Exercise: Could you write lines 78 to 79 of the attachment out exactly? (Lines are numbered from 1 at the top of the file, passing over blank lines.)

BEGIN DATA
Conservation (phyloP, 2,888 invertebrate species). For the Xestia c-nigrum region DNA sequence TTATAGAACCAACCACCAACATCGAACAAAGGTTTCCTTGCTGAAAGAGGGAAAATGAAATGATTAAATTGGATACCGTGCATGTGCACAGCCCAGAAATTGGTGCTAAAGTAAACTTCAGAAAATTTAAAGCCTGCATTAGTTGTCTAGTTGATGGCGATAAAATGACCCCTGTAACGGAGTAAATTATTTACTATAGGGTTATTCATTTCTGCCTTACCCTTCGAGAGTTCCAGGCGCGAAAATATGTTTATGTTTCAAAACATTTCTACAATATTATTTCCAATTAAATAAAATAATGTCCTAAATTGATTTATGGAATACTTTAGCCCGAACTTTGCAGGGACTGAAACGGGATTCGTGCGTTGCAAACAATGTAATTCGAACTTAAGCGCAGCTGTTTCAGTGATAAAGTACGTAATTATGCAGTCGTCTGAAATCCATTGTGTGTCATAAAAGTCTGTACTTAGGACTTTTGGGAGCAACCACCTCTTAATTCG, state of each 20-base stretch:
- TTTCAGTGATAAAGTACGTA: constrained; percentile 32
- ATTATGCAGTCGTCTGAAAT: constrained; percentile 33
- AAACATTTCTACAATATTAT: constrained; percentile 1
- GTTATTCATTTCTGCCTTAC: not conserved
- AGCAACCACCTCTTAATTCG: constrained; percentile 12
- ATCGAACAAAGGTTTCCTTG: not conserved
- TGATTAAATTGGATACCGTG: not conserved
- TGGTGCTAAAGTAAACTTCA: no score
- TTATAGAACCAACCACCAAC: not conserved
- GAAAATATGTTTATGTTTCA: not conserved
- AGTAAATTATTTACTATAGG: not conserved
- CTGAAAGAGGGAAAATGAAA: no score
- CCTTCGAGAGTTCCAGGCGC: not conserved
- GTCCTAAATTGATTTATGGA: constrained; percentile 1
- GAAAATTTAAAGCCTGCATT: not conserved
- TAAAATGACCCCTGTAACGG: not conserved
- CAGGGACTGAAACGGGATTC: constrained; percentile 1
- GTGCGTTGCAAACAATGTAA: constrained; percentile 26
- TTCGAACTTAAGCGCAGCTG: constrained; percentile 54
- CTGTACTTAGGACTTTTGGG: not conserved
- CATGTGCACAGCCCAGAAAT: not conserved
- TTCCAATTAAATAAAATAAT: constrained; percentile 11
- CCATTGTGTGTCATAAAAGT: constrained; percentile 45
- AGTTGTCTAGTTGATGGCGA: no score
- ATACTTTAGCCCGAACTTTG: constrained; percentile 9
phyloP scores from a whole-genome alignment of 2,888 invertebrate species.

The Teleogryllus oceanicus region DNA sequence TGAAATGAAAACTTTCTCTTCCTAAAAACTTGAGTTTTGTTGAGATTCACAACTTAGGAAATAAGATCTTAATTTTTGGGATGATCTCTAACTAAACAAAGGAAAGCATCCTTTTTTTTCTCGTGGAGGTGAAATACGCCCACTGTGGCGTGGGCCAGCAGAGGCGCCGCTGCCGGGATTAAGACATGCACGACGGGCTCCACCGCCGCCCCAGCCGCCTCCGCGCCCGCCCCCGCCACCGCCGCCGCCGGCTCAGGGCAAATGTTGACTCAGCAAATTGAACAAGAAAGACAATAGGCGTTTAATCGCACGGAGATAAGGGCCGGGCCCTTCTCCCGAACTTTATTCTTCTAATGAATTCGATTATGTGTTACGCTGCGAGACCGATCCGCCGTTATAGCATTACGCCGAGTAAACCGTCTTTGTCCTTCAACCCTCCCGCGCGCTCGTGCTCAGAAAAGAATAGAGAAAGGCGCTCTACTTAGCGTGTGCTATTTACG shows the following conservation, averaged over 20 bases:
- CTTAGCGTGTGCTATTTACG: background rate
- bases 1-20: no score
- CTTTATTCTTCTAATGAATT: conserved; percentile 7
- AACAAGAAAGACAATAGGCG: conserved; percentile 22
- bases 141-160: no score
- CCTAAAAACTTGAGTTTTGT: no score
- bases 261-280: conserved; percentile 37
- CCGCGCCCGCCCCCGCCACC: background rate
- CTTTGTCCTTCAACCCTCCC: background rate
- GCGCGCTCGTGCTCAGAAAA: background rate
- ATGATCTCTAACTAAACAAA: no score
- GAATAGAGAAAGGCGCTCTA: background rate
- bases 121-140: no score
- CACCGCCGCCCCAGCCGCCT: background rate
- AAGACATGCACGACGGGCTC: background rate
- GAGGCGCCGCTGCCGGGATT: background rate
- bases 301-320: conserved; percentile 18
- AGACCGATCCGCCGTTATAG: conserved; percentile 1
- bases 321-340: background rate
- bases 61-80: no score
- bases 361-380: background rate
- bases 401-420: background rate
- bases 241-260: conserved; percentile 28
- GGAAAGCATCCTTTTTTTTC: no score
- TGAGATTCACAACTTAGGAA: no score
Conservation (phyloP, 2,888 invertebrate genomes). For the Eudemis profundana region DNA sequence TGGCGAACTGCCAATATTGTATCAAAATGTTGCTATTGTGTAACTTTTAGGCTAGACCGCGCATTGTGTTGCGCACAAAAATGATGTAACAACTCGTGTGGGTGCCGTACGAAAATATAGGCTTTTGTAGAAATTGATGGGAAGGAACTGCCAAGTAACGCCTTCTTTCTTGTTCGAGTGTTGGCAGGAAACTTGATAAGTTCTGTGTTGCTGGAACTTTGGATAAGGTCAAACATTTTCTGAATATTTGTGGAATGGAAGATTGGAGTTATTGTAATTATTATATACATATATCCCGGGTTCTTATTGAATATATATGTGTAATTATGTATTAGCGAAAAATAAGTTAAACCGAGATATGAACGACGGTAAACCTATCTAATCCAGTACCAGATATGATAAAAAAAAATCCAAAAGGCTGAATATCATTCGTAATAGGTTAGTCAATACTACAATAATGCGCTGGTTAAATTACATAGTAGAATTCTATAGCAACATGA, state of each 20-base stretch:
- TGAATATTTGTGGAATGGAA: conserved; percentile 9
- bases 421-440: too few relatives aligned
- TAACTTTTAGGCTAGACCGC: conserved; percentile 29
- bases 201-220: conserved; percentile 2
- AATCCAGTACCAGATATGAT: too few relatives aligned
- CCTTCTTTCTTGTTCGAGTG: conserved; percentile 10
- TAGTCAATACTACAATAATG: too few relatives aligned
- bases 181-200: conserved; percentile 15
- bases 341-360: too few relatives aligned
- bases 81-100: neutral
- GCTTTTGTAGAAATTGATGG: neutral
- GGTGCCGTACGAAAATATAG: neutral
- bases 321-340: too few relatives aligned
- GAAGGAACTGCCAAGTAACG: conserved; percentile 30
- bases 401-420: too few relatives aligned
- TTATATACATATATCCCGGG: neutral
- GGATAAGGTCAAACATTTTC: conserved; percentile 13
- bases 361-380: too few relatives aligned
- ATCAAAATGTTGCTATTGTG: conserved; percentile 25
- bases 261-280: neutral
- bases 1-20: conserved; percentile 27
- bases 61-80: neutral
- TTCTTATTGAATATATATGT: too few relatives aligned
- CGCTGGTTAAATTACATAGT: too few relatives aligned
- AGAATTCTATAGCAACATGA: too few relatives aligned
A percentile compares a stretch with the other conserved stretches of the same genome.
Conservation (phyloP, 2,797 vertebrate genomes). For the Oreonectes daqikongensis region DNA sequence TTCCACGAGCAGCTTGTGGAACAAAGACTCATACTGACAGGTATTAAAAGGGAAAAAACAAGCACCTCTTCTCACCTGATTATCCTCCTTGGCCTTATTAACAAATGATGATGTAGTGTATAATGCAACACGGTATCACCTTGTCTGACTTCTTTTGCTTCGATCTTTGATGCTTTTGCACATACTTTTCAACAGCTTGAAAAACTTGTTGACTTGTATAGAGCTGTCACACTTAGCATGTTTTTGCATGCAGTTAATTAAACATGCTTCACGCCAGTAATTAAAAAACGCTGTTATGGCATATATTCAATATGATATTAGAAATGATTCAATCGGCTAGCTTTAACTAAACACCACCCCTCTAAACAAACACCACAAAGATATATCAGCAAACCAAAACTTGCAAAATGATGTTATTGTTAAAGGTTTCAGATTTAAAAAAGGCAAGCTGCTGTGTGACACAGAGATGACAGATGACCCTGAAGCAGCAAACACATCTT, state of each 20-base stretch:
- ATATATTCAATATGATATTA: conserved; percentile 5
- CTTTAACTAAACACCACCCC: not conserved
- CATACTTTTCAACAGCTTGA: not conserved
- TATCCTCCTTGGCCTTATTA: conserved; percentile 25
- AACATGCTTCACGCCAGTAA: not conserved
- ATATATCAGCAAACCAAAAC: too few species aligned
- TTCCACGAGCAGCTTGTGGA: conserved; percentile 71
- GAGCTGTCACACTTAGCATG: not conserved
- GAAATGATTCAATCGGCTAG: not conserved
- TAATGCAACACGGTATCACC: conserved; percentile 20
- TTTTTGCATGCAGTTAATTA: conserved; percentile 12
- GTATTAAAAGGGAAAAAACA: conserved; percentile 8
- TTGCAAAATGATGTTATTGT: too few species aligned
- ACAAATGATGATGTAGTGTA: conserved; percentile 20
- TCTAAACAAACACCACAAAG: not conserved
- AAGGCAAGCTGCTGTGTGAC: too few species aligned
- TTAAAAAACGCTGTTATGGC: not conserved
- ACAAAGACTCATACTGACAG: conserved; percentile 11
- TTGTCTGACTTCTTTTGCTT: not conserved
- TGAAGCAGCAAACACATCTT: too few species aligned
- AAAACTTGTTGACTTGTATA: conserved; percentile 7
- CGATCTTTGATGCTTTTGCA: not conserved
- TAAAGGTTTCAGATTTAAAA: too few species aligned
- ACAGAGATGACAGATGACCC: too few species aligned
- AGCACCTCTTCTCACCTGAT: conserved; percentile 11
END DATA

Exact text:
- CGCTGGTTAAATTACATAGT: too few relatives aligned
- AGAATTCTATAGCAACATGA: too few relatives aligned